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Generic-user-small
09 Mar 2016, 15:06
Mohamed Chenini (6 posts)

I am still confused on when a variable is immutable or not:

in page 204 of programming-elixir-1-2_p1_0, there is statement

{ :reply, current_number, current_number+1 }

does this mean current_number is mutable sine it is incremented by 1?

Can someone clarify please?

Regards, Mohamed

Generic-user-small
09 Mar 2016, 15:25
Mohamed Chenini (6 posts)

I do understand that this can be done in the parameter of a function, because when a function is called it starts with a new initial state. But I would like some explanations on when the variable is mutable.

Dave_gnome_head_isolated_pragsmall
09 Mar 2016, 16:49
Dave Thomas (395 posts)

I think you have to start by deciding what “variable is mutable” means.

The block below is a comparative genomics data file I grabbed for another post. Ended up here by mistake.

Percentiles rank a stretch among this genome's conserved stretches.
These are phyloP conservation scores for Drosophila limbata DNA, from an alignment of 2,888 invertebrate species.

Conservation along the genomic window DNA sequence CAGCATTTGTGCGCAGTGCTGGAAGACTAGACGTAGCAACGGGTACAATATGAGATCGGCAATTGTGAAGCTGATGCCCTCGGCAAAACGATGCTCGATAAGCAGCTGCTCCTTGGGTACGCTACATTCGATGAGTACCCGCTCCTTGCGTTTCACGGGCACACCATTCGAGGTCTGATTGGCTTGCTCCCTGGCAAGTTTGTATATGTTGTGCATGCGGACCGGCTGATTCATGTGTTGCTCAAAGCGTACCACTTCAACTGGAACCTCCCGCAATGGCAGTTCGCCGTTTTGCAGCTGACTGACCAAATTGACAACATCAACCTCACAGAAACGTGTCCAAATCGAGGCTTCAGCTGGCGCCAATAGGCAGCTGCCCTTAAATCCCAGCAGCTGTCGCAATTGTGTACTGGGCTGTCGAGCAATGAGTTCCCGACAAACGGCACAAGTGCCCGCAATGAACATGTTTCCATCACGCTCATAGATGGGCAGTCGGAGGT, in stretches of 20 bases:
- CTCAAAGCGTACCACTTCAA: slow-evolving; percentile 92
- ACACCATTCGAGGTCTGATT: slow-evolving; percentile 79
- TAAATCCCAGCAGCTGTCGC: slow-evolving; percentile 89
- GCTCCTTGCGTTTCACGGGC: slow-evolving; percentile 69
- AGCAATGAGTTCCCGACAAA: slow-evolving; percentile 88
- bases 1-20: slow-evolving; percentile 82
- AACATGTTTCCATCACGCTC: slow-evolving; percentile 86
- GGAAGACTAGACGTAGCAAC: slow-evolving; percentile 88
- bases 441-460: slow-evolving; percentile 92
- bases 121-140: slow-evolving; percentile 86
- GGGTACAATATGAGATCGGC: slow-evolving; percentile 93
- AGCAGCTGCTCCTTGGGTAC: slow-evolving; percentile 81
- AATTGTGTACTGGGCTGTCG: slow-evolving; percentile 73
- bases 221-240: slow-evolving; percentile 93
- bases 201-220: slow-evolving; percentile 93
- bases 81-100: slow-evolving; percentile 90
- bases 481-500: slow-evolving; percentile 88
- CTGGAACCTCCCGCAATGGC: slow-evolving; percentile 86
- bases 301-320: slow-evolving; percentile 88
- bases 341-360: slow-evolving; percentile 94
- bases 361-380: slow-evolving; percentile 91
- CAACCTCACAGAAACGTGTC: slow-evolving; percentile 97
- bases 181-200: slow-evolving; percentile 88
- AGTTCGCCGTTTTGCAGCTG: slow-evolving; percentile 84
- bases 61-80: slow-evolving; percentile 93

As you rightly say, there’s no mutating in this example—the code merely returns a new value.

But Elixir does let you say

var = 99
var = var + 1

Is this mutation?

No, I don’t think so.

What we’re doing here is rebinding a variable. var used to to bound to 99, and then it is bound to 100. We’re not changing the value of 99 itself.

Here’s another way of looking at the difference:

Ruby code:

irb(main):001:0> a = b = [ 1, 2, 3 ]
=> [1, 2, 3]
irb(main):002:0> a
=> [1, 2, 3]
irb(main):003:0> b
=> [1, 2, 3]
irb(main):004:0> a.unshift 99
=> [99, 1, 2, 3]
irb(main):005:0> a
=> [99, 1, 2, 3]
irb(main):006:0> b
=> [99, 1, 2, 3]

Note that changing the value affected both a and b.

In Elixir:

iex(1)> a = b = [ 1, 2, 3 ]
[1, 2, 3]
iex(2)> a = [ 99 | a ]
[99, 1, 2, 3]
iex(3)> a
[99, 1, 2, 3]
iex(4)> b
[1, 2, 3]

There’s no way to change the value bound to b by messing with a. That’s what immutability is.

Davr

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